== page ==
On Wednesday, Tesla announced that it had installed a bank of 42 Powerpacks at a train station in Osaka to service the Kintetsu Railway during the summer or in the event of an emergency.
The electric railway encompasses 311 miles of track powered by overhead lines and third rails.
The system is small—it has a little more than 7 megawatt-hours (MWh) of capacity and delivers 4.2 megawatts (MW) of power at one time. That’s enough to power stranded trains on Kintetsu’s track for just under a half an hour in an emergency.
It’s also not impervious to system-specific destruction: the Powerpacks are all located at one site, so if some overhead lines are toppled in an earthquake, there’s a chance that the trains may not receive this backup power. Still, the setup would help deliver train riders to safety in many disaster situations.
In non-emergency situations, Kintetsu hopes to use the Powerpacks to reduce electricity costs on hot summer days. When the nation’s electric grid is working overtime to power air conditioners during peak afternoon hours, electricity prices go up. If Kintetsu can replace some of that grid-delivered power with stored power from its Powerpacks, the railway will be able to save some money.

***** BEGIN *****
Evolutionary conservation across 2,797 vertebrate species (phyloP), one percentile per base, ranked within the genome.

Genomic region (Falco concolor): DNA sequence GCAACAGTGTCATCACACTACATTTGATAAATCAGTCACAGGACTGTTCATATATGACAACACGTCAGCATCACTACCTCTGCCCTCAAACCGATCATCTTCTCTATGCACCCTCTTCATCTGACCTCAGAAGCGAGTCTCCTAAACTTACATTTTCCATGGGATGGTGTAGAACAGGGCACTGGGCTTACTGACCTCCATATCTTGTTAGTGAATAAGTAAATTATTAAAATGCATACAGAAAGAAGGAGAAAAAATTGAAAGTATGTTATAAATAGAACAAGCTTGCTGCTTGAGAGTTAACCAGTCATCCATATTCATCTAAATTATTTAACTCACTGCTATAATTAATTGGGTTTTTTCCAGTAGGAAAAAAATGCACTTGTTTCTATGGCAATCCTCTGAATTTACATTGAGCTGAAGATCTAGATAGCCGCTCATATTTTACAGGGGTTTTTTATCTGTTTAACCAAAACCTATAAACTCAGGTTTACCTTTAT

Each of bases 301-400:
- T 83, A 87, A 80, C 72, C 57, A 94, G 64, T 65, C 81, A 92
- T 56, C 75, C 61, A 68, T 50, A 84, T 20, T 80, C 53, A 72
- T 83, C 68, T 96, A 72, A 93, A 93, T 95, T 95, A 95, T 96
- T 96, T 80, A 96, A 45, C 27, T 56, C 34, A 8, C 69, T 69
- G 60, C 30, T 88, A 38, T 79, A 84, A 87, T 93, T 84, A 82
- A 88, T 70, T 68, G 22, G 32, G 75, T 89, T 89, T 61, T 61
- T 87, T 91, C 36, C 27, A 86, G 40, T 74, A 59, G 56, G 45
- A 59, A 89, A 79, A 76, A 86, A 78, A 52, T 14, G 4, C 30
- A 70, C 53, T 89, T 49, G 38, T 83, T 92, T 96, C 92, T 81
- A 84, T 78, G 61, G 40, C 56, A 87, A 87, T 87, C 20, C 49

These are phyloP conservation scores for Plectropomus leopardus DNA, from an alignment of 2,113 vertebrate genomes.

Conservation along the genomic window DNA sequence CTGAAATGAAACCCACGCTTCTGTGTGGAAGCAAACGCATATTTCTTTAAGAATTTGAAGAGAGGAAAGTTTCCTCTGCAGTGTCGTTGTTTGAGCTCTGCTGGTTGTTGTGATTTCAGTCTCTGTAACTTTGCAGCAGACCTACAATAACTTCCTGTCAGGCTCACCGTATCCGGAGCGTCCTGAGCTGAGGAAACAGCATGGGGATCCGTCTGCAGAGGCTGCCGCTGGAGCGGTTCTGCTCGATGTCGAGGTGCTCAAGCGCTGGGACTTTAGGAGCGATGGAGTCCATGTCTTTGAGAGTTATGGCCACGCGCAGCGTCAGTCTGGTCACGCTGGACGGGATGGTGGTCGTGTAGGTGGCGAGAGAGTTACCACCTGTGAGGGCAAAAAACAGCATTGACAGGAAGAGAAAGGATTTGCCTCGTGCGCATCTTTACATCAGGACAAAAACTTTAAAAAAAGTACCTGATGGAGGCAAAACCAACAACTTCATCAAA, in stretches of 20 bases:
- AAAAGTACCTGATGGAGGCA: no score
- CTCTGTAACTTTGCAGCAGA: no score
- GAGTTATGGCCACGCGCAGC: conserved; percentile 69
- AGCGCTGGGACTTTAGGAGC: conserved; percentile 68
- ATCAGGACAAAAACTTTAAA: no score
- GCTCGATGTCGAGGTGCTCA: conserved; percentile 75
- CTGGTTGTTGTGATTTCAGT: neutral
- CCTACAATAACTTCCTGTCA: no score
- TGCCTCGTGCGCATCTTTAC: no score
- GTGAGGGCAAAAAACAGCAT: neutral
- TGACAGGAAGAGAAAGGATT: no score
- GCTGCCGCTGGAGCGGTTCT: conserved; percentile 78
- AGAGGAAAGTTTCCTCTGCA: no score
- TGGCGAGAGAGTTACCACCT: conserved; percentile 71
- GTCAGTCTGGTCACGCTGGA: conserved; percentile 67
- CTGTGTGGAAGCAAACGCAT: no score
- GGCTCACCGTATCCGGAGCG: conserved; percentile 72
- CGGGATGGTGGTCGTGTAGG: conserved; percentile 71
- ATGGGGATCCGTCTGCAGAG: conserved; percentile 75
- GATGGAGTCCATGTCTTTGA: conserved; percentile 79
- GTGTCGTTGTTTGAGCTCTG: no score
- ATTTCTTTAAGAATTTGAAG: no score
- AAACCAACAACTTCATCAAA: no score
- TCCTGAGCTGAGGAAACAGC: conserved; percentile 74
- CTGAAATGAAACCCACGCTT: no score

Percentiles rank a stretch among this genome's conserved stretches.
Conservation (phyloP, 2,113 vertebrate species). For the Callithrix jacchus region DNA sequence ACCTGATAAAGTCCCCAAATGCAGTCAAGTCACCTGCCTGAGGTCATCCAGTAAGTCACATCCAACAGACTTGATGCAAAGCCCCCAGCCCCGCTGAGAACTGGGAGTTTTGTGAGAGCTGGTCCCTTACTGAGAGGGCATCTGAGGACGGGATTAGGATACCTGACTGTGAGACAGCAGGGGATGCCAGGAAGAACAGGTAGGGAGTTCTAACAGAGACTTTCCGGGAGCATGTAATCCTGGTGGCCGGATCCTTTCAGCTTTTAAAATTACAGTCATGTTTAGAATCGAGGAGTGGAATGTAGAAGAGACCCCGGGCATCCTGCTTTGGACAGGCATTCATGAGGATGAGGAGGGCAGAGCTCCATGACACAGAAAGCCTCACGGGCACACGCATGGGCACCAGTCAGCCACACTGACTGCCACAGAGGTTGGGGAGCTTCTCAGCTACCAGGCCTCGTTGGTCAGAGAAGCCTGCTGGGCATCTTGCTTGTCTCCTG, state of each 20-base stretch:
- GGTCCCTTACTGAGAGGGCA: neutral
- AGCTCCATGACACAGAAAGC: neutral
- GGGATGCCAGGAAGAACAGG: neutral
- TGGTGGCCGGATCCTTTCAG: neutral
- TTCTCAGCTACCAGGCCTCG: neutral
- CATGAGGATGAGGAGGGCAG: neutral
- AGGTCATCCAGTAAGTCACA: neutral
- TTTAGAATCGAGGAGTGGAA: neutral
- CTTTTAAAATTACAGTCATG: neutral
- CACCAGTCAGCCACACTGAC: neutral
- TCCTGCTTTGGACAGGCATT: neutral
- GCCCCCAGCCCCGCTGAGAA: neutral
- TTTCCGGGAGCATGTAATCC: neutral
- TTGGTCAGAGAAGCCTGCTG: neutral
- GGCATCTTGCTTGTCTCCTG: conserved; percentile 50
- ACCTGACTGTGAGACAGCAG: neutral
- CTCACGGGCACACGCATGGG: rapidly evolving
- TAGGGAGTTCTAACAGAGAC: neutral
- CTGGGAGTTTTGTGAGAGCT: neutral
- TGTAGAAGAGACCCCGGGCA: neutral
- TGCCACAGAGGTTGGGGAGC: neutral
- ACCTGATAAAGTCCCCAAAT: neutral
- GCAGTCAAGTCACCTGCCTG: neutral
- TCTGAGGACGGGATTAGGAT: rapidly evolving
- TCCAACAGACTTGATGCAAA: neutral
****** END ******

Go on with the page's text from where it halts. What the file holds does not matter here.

Tesla says this is its fourth-biggest installation in the Asia-Pacific region, notably following the largest lithium-ion battery installation in the world: a 100MW/129MWh battery located in Hornsdale, South Australia. But while lithium-ion battery prices are falling, they’re still expensive compared to generators and other forms of electricity. The exception has proven to exist in small applications like Kintetsu’s or in Belgium’s 18.2MW/21.7MWh Tarhills battery, which provides small amounts of instantaneous electricity to the grid to manage frequency response.